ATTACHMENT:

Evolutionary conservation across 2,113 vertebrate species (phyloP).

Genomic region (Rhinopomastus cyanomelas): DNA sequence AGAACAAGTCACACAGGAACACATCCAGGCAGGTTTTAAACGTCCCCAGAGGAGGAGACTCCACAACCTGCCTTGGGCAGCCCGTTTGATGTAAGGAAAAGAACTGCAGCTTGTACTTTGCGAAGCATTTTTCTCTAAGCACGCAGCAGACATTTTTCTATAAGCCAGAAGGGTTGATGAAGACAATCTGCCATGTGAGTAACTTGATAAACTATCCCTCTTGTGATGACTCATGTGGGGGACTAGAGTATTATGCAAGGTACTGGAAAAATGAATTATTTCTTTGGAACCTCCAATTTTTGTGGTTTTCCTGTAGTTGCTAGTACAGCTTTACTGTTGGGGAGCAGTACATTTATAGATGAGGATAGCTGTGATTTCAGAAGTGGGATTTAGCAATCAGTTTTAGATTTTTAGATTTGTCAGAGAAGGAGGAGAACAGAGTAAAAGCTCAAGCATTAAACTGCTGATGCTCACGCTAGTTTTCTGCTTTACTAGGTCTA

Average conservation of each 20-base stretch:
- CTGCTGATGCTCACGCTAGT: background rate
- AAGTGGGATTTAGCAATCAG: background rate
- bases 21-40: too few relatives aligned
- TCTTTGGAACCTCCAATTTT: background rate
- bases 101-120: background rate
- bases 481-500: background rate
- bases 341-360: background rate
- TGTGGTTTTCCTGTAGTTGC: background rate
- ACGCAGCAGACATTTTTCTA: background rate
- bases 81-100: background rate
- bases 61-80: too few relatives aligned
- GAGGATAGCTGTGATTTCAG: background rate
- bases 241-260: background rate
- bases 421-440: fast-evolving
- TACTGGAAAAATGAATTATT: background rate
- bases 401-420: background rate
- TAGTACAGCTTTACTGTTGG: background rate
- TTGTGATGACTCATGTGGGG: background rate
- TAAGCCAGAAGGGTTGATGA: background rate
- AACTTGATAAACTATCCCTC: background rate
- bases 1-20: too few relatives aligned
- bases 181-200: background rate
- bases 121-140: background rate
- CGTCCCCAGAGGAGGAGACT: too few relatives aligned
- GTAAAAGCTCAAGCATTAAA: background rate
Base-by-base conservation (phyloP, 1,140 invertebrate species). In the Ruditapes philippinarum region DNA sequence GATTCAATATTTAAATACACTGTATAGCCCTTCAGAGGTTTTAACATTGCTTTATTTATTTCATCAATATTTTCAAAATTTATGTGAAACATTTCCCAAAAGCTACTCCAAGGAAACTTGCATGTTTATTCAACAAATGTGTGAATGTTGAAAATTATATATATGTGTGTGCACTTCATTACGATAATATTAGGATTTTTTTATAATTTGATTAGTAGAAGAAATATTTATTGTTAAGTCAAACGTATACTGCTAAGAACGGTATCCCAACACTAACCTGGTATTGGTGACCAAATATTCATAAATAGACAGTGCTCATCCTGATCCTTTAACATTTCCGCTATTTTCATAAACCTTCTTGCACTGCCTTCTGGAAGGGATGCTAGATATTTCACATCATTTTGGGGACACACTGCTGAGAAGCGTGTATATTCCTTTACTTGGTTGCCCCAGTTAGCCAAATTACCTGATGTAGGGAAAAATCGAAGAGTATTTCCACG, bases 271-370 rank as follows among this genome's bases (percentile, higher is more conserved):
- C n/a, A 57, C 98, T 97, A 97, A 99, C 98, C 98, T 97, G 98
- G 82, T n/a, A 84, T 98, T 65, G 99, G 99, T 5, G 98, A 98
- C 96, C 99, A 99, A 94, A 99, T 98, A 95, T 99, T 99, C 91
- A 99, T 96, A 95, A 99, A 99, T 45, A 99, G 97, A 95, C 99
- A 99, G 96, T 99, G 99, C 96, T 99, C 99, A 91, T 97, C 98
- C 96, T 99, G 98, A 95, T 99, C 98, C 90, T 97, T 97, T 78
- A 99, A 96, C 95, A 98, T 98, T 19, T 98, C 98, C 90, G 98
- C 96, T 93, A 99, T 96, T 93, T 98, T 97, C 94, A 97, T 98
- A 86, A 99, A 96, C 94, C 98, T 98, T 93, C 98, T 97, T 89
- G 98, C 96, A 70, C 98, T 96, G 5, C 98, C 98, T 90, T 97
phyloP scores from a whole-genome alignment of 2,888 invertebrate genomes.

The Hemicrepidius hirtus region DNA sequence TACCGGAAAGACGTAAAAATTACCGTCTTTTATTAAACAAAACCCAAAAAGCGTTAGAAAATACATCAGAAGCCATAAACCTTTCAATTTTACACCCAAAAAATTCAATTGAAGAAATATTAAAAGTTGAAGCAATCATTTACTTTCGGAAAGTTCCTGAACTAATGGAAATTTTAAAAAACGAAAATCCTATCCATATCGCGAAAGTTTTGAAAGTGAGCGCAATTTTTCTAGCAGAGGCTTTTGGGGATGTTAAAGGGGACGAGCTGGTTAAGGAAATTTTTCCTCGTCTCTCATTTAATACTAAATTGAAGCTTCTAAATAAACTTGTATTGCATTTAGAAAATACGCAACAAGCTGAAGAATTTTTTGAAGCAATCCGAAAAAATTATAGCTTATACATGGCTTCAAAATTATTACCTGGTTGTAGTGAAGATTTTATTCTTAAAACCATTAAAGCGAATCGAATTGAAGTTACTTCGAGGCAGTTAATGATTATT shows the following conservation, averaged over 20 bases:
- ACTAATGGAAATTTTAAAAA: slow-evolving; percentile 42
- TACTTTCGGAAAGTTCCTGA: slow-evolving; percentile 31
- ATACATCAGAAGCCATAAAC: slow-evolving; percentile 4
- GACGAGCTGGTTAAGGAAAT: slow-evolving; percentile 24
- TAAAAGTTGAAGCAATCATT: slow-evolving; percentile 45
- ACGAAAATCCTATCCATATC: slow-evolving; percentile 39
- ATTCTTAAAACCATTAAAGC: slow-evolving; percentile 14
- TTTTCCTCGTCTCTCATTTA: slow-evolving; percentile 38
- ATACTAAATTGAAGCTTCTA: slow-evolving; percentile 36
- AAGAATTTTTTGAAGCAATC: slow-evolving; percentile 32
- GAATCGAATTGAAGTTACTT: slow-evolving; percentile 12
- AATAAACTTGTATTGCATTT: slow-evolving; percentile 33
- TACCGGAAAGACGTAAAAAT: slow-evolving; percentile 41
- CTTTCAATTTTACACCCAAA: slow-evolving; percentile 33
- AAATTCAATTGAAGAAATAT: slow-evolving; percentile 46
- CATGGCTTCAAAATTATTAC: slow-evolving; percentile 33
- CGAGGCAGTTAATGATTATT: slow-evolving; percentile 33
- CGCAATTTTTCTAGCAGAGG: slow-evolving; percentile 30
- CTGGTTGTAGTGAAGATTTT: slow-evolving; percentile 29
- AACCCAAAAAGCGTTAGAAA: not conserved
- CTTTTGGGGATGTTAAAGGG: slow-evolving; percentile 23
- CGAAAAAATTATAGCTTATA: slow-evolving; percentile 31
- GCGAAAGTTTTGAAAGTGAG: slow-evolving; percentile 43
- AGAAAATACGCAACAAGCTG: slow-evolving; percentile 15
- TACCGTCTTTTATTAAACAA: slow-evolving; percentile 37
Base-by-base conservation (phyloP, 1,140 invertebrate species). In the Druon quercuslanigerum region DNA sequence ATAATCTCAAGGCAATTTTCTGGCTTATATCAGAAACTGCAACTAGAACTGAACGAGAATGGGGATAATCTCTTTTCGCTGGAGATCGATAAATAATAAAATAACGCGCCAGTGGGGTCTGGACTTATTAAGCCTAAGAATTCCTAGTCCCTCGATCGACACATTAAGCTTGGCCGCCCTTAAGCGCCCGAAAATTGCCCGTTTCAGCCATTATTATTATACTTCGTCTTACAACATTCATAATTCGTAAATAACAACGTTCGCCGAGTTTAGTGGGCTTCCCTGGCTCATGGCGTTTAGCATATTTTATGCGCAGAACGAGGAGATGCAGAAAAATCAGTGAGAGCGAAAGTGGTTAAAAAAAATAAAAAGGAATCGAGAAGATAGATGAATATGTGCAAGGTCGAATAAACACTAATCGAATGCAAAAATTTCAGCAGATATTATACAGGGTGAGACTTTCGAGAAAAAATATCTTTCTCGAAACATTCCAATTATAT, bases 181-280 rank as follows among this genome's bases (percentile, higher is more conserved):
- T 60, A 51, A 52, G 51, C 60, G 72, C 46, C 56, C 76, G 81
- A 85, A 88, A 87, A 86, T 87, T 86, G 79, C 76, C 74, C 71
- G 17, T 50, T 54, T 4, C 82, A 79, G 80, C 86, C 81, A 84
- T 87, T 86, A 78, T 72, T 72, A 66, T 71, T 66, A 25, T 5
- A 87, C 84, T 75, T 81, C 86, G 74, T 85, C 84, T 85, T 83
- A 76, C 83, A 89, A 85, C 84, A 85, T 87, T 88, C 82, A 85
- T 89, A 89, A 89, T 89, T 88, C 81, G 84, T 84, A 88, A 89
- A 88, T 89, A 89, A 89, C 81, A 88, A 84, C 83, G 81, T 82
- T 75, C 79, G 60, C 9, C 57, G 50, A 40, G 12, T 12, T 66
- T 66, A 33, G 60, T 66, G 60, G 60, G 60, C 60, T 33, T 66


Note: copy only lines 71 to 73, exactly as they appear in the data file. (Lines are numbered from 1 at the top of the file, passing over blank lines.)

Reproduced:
- T 87, T 86, A 78, T 72, T 72, A 66, T 71, T 66, A 25, T 5
- A 87, C 84, T 75, T 81, C 86, G 74, T 85, C 84, T 85, T 83
- A 76, C 83, A 89, A 85, C 84, A 85, T 87, T 88, C 82, A 85